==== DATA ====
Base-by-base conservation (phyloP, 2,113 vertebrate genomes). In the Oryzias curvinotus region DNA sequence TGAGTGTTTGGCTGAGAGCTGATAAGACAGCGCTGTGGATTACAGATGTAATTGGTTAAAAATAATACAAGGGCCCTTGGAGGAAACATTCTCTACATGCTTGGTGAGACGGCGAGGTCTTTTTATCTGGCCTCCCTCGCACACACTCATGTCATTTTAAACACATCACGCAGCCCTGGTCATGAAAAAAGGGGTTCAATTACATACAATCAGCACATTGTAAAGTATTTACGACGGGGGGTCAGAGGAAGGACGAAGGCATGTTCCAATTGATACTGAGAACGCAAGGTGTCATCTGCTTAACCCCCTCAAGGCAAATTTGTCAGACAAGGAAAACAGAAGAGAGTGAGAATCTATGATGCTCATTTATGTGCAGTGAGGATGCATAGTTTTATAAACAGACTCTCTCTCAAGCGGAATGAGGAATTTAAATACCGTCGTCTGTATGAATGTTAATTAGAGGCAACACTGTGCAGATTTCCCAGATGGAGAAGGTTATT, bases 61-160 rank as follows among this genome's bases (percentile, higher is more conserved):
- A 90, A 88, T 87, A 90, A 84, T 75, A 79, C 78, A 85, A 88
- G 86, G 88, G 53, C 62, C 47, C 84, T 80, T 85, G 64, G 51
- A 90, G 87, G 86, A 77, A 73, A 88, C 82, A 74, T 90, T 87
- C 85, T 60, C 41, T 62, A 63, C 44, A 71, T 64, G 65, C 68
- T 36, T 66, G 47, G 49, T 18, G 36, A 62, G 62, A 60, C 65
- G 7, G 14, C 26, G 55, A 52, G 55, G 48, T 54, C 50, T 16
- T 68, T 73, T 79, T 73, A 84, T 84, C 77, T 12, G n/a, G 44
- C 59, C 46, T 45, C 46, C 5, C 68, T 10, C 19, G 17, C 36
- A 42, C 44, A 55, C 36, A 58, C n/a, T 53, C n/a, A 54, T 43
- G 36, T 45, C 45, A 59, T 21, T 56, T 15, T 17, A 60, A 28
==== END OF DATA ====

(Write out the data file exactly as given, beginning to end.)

Base-by-base conservation (phyloP, 2,113 vertebrate genomes). In the Oryzias curvinotus region DNA sequence TGAGTGTTTGGCTGAGAGCTGATAAGACAGCGCTGTGGATTACAGATGTAATTGGTTAAAAATAATACAAGGGCCCTTGGAGGAAACATTCTCTACATGCTTGGTGAGACGGCGAGGTCTTTTTATCTGGCCTCCCTCGCACACACTCATGTCATTTTAAACACATCACGCAGCCCTGGTCATGAAAAAAGGGGTTCAATTACATACAATCAGCACATTGTAAAGTATTTACGACGGGGGGTCAGAGGAAGGACGAAGGCATGTTCCAATTGATACTGAGAACGCAAGGTGTCATCTGCTTAACCCCCTCAAGGCAAATTTGTCAGACAAGGAAAACAGAAGAGAGTGAGAATCTATGATGCTCATTTATGTGCAGTGAGGATGCATAGTTTTATAAACAGACTCTCTCTCAAGCGGAATGAGGAATTTAAATACCGTCGTCTGTATGAATGTTAATTAGAGGCAACACTGTGCAGATTTCCCAGATGGAGAAGGTTATT, bases 61-160 rank as follows among this genome's bases (percentile, higher is more conserved):
- A 90, A 88, T 87, A 90, A 84, T 75, A 79, C 78, A 85, A 88
- G 86, G 88, G 53, C 62, C 47, C 84, T 80, T 85, G 64, G 51
- A 90, G 87, G 86, A 77, A 73, A 88, C 82, A 74, T 90, T 87
- C 85, T 60, C 41, T 62, A 63, C 44, A 71, T 64, G 65, C 68
- T 36, T 66, G 47, G 49, T 18, G 36, A 62, G 62, A 60, C 65
- G 7, G 14, C 26, G 55, A 52, G 55, G 48, T 54, C 50, T 16
- T 68, T 73, T 79, T 73, A 84, T 84, C 77, T 12, G n/a, G 44
- C 59, C 46, T 45, C 46, C 5, C 68, T 10, C 19, G 17, C 36
- A 42, C 44, A 55, C 36, A 58, C n/a, T 53, C n/a, A 54, T 43
- G 36, T 45, C 45, A 59, T 21, T 56, T 15, T 17, A 60, A 28